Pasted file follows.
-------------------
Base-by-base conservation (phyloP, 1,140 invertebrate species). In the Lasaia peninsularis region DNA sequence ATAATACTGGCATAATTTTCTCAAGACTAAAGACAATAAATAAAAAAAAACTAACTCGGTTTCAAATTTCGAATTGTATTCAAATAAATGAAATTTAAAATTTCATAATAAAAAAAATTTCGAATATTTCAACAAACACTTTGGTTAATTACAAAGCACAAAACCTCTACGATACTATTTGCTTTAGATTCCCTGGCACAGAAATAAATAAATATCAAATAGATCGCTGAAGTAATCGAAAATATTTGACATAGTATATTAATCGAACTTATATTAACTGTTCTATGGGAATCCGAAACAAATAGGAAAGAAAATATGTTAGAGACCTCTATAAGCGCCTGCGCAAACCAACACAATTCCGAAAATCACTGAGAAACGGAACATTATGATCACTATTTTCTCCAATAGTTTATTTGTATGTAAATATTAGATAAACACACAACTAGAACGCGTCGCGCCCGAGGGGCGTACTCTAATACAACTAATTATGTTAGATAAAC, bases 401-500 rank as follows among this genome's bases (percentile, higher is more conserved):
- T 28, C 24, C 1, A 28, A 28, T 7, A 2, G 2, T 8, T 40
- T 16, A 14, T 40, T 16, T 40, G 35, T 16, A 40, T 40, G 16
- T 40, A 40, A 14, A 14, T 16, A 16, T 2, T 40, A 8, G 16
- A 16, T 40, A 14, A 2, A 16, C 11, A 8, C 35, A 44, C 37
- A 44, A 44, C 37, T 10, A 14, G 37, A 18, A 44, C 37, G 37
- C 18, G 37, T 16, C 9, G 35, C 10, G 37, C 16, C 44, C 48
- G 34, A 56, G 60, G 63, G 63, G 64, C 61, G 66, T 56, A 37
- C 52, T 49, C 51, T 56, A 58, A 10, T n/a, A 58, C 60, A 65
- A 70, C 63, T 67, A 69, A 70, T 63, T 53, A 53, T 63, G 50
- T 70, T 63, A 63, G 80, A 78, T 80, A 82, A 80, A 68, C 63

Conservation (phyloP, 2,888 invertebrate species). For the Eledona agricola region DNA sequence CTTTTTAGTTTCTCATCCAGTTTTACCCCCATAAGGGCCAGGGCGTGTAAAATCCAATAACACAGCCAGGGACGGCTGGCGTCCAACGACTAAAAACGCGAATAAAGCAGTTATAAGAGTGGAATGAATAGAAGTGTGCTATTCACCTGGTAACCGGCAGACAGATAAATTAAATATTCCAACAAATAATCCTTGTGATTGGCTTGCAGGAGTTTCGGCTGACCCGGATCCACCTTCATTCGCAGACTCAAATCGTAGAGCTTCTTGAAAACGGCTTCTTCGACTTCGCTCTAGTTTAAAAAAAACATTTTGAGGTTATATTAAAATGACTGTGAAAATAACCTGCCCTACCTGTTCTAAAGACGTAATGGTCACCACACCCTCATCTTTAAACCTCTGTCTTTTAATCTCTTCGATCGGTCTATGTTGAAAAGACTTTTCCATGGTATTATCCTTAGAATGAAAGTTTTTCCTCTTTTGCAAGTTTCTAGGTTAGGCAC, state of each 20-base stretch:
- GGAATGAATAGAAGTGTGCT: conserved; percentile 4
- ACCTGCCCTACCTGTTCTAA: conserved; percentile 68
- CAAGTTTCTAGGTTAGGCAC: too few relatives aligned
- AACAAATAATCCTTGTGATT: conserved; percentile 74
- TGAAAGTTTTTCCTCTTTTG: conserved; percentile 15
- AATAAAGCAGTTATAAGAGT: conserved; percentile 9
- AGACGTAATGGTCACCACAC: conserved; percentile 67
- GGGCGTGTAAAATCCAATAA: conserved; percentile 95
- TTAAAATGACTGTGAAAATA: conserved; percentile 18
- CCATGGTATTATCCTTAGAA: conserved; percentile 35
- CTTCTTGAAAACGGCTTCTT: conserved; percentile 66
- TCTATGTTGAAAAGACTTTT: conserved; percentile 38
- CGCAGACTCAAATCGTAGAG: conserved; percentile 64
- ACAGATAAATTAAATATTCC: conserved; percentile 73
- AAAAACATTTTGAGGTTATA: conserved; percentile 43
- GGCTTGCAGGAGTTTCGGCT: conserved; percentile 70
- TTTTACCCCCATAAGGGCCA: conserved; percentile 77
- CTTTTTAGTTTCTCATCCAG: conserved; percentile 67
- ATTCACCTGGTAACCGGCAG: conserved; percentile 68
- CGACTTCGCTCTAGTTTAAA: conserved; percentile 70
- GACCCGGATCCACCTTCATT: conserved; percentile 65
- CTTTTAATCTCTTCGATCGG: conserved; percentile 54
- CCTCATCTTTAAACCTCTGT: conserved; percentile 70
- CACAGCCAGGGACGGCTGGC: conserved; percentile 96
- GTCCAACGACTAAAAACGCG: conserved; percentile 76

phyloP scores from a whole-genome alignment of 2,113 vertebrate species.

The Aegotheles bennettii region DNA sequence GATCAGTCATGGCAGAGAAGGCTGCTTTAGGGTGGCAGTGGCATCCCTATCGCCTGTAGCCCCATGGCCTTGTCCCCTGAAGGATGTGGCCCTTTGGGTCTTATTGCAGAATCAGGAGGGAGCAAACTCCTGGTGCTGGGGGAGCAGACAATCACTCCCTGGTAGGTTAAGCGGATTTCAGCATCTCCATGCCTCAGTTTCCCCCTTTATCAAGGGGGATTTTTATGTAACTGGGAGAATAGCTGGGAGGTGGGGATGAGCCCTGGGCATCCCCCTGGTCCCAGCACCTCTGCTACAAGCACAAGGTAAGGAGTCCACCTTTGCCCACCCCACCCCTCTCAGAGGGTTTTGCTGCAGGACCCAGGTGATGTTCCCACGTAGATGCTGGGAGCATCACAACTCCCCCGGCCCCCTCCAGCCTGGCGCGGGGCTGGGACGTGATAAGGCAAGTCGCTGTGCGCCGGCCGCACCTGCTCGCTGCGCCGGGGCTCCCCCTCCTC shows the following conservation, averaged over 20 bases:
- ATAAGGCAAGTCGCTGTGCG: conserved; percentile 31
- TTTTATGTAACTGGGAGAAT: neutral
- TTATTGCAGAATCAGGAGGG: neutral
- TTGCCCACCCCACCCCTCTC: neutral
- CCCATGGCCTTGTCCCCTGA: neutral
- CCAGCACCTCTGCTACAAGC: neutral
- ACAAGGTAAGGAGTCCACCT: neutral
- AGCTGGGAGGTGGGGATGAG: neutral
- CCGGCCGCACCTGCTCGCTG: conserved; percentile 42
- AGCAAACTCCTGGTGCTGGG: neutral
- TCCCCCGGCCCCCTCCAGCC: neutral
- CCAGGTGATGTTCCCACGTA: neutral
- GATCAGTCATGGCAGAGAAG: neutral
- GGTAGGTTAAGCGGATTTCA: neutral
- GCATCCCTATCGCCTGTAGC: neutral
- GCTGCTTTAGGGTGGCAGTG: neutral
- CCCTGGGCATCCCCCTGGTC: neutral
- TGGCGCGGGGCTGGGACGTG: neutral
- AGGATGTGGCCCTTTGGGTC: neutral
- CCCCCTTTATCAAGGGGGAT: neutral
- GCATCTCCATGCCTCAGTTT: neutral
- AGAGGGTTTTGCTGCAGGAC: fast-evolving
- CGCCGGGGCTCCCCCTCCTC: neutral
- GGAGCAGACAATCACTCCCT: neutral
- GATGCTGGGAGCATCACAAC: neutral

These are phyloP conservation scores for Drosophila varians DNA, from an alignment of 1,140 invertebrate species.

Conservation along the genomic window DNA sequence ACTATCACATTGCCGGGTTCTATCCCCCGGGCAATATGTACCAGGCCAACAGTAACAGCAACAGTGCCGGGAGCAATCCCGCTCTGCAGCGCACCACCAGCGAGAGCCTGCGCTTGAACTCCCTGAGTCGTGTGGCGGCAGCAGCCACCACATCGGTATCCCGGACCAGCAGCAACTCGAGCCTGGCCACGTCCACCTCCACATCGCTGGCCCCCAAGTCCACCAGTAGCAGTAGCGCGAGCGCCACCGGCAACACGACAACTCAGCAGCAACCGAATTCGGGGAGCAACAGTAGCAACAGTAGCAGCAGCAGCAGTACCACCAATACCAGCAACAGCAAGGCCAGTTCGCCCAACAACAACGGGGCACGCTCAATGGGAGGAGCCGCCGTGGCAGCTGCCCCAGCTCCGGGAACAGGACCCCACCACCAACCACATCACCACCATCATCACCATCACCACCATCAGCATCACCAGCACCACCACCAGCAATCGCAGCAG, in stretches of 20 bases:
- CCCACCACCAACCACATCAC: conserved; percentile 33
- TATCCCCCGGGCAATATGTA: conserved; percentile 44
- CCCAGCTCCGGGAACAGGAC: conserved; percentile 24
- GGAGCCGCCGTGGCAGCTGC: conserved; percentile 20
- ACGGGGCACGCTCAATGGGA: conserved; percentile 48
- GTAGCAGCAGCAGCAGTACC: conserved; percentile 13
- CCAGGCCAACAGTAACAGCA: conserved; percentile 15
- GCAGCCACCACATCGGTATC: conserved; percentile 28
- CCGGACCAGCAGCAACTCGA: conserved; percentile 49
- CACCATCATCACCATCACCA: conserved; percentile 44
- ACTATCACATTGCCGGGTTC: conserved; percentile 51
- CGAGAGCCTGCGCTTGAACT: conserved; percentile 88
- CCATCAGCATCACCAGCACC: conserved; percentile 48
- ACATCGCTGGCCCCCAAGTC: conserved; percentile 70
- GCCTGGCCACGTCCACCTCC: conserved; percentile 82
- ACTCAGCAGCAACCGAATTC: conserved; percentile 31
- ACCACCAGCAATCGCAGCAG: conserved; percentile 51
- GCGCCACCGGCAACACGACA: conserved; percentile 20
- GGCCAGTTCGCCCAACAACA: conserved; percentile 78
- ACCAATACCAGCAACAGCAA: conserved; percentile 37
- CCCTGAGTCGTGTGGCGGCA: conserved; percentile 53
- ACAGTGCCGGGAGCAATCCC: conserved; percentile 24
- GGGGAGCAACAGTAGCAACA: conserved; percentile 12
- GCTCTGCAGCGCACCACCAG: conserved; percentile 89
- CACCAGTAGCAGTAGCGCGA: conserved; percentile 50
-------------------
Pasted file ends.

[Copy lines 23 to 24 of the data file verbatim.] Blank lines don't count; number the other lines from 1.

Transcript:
- CTTCTTGAAAACGGCTTCTT: conserved; percentile 66
- TCTATGTTGAAAAGACTTTT: conserved; percentile 38